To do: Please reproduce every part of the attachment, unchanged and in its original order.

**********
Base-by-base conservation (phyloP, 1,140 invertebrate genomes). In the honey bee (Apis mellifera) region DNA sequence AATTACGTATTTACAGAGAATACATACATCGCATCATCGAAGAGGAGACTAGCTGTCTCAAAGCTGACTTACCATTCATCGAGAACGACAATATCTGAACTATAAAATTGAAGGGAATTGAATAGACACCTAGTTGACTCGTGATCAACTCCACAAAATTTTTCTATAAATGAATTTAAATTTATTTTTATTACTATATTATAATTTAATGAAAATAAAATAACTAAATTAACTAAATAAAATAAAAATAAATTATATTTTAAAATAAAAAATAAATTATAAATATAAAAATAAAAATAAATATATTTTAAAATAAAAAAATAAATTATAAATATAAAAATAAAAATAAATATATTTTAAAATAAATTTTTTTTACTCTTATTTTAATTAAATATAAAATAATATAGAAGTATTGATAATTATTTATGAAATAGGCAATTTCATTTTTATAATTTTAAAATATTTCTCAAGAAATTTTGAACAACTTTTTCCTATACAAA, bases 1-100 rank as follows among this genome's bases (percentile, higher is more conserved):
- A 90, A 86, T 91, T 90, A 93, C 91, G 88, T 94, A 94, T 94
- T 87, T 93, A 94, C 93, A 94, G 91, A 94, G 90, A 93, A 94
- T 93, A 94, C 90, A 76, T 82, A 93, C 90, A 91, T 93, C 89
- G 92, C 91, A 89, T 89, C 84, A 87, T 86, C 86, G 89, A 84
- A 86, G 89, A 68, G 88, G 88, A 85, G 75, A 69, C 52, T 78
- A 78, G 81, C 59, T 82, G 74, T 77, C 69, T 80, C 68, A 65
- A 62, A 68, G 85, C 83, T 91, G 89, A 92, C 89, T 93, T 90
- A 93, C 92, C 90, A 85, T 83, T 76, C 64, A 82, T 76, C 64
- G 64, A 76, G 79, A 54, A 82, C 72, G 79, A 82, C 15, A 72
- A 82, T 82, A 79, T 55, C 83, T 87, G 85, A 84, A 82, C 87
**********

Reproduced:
Base-by-base conservation (phyloP, 1,140 invertebrate genomes). In the honey bee (Apis mellifera) region DNA sequence AATTACGTATTTACAGAGAATACATACATCGCATCATCGAAGAGGAGACTAGCTGTCTCAAAGCTGACTTACCATTCATCGAGAACGACAATATCTGAACTATAAAATTGAAGGGAATTGAATAGACACCTAGTTGACTCGTGATCAACTCCACAAAATTTTTCTATAAATGAATTTAAATTTATTTTTATTACTATATTATAATTTAATGAAAATAAAATAACTAAATTAACTAAATAAAATAAAAATAAATTATATTTTAAAATAAAAAATAAATTATAAATATAAAAATAAAAATAAATATATTTTAAAATAAAAAAATAAATTATAAATATAAAAATAAAAATAAATATATTTTAAAATAAATTTTTTTTACTCTTATTTTAATTAAATATAAAATAATATAGAAGTATTGATAATTATTTATGAAATAGGCAATTTCATTTTTATAATTTTAAAATATTTCTCAAGAAATTTTGAACAACTTTTTCCTATACAAA, bases 1-100 rank as follows among this genome's bases (percentile, higher is more conserved):
- A 90, A 86, T 91, T 90, A 93, C 91, G 88, T 94, A 94, T 94
- T 87, T 93, A 94, C 93, A 94, G 91, A 94, G 90, A 93, A 94
- T 93, A 94, C 90, A 76, T 82, A 93, C 90, A 91, T 93, C 89
- G 92, C 91, A 89, T 89, C 84, A 87, T 86, C 86, G 89, A 84
- A 86, G 89, A 68, G 88, G 88, A 85, G 75, A 69, C 52, T 78
- A 78, G 81, C 59, T 82, G 74, T 77, C 69, T 80, C 68, A 65
- A 62, A 68, G 85, C 83, T 91, G 89, A 92, C 89, T 93, T 90
- A 93, C 92, C 90, A 85, T 83, T 76, C 64, A 82, T 76, C 64
- G 64, A 76, G 79, A 54, A 82, C 72, G 79, A 82, C 15, A 72
- A 82, T 82, A 79, T 55, C 83, T 87, G 85, A 84, A 82, C 87